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Weighing Powder Electronic Scale - Technique

Discussion in 'Shooting Related Threads' started by washandwear, Nov 16, 2009.

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  1. washandwear

    washandwear Member

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    Hi

    My shooting buddy said when he weighed his powder charge on his electronic scale he weighed the hull and primer before he dropped the powder charge and set this as zero and then dropped the powder charge and weighted all (hull/primer/powder charge).

    You may already do it this way but I always dump the hull contents into the little tray after zeroing for the tray weight and then read the weight of the powder charge.

    His method looks to me to be more accurate since there are usually a few flakes jumping out or remaining in the hull when I dump the powder charge into the tray.

    A better way! Never too old to learn a new trick.

    Regards

    W&W
     
  2. luvtrapguns

    luvtrapguns Well-Known Member

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    Setter,

    W&W's friend seems to be doing it the most accurate way. Regardless of what the hull weighs you must zero your scale for each hull before the powder drop. It does not matter if the hull weighs 1 oz or 1 lb. You can not assume each hull weighs the same. By zeroing the scale each time before the powder drop and reweighing each time after the powder drop you are measuring only the true powder weight for that shell.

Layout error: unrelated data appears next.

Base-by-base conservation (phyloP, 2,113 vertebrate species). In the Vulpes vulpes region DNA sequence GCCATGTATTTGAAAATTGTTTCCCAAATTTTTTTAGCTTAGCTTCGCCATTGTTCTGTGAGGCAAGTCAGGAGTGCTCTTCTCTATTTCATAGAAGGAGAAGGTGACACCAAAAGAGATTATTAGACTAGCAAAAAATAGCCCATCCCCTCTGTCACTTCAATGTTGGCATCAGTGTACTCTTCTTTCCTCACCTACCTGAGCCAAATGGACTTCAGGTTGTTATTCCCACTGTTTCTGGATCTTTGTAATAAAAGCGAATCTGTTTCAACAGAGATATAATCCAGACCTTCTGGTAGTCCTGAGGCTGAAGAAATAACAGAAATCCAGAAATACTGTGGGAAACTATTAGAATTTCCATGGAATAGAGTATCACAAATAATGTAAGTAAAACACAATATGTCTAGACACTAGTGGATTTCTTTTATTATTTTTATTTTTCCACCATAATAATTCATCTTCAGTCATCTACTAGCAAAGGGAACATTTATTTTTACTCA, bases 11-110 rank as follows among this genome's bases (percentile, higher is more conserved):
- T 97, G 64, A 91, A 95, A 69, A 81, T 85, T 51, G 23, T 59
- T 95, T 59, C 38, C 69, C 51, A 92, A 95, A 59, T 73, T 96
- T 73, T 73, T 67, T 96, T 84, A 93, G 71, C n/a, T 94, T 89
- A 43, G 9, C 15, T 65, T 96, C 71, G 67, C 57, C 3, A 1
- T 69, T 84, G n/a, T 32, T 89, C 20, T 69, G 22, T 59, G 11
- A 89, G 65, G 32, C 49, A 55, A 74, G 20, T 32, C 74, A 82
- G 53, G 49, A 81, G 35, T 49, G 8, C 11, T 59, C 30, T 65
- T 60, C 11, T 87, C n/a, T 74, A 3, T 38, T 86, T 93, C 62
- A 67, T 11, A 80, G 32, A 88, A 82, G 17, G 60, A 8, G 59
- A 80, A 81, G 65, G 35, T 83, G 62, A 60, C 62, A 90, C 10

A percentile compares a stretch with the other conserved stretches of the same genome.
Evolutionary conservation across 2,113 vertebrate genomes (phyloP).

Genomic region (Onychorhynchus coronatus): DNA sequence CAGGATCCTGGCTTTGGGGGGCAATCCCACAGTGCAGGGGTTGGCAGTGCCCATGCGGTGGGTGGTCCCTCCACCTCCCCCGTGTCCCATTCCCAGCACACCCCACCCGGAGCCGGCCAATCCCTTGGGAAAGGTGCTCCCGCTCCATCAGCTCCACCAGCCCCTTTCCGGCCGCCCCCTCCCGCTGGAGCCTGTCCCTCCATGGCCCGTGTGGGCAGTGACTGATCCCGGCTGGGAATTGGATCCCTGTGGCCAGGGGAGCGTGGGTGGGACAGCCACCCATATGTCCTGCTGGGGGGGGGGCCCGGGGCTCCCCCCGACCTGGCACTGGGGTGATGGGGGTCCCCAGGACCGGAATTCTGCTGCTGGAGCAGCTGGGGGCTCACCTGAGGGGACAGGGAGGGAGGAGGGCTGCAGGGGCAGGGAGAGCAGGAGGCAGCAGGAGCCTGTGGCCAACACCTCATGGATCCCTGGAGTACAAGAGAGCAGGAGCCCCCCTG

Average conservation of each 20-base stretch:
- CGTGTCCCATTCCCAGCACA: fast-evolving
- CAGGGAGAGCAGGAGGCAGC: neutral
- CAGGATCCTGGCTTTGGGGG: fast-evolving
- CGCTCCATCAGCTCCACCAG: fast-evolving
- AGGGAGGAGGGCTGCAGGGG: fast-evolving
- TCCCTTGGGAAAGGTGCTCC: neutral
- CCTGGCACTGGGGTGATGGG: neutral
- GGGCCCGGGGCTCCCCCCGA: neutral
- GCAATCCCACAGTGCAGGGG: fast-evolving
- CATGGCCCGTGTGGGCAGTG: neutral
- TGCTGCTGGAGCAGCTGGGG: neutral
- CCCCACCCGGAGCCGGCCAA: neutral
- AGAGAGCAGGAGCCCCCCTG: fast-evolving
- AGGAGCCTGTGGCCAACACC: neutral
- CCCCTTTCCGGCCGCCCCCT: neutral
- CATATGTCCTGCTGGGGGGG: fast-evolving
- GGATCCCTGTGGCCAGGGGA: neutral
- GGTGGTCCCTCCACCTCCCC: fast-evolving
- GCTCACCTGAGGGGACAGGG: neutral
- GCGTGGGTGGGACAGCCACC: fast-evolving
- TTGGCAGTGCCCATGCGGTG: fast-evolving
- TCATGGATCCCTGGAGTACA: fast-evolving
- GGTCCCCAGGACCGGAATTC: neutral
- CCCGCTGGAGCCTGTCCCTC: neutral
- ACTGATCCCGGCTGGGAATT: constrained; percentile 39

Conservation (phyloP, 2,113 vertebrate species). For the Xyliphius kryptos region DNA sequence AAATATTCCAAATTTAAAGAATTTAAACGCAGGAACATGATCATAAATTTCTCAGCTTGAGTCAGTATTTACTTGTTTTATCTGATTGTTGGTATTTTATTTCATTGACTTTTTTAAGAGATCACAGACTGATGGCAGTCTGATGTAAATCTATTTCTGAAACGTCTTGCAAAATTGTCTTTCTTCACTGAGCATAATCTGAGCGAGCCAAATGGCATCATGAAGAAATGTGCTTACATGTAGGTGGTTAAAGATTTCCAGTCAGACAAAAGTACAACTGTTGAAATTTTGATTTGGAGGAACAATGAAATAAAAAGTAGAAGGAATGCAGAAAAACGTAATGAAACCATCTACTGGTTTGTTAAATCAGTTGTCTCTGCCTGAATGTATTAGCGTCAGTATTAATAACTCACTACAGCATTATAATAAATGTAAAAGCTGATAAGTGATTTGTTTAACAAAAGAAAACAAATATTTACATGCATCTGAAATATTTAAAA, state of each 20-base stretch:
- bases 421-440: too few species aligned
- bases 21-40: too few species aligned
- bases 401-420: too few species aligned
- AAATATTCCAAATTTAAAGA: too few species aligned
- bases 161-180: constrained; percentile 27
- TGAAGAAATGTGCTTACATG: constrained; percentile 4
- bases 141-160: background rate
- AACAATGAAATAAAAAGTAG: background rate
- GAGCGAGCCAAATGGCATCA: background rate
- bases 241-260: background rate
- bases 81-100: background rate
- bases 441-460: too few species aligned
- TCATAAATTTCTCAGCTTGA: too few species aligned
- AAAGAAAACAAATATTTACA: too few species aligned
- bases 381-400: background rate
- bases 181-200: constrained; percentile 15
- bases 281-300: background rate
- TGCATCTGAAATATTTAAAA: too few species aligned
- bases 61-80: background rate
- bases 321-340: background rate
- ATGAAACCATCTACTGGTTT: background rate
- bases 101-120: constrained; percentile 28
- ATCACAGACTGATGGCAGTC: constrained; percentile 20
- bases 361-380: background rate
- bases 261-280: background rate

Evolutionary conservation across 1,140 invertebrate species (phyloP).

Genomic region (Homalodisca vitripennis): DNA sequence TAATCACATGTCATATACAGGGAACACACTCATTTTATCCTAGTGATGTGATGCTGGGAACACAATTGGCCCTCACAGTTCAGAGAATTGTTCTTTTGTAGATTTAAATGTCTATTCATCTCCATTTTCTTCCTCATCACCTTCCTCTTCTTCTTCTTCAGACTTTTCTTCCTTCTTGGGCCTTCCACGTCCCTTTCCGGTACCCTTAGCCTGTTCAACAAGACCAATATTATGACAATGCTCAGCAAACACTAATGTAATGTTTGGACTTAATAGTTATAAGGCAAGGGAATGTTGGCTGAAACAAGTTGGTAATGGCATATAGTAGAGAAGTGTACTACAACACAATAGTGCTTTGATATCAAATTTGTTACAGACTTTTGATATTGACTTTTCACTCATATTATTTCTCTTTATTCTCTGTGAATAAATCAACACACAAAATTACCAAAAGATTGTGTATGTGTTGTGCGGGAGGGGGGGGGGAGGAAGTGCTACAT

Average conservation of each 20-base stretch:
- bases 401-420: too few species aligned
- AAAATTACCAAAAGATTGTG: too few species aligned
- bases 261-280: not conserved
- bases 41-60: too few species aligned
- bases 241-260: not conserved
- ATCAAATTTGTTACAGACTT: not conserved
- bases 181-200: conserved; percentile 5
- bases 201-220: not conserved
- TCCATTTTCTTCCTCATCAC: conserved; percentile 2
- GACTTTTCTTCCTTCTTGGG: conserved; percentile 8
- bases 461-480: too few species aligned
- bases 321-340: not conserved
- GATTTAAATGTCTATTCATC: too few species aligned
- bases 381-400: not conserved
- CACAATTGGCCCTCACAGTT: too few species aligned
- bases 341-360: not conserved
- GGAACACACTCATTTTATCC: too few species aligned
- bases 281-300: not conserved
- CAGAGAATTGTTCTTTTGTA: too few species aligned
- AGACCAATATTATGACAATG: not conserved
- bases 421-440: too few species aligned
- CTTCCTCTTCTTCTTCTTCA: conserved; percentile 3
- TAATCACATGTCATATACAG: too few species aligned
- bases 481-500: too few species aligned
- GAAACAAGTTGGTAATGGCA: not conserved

Marc
     
  3. setter

    setter Member

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    Marc,

    Got it, I misunderstood! Thanks.

    Jim
     
  4. short shucker

    short shucker TS Member

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    The biggest problem I have while weighing charges is eliminating the drafts. My Dillon scales are sensative enough that an open register near by will affect the readings.

    I don't usually know what shells I'm going to check as I do it a random. I always check the first 2 or 3 shells during a session, but nothing in concrete there after.

    It's a good idea if you know which ones you're going to check.

    ss
     
  5. Trap2

    Trap2 Well-Known Member

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    I don't care how much the hull and primer weigh, I'm only concerned about powder weight. I drop my powder into the hull, then I remove the hull and dump the powder on a zero'd out scale. To me, this is the most accurate way to get the weight of a powder drop. While the other way may work as well, I find it much easier to just weigh the powder drop by itself since once I zero my scale during a session I don't have to do it again.... Dan Thome (Trap2)
     
  6. phirel

    phirel TS Member

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    Weighing the hull with primer and powder would be more accurate because of the few flakes that stick on the hull when pouring into a tray. But, what level of accuracy do we need when most machines will vary in powder drops by one or two 1/10 of a grain. That is more than a couple of flakes of powder.

    Pat Ireland
     
  7. superxjeff

    superxjeff Active Member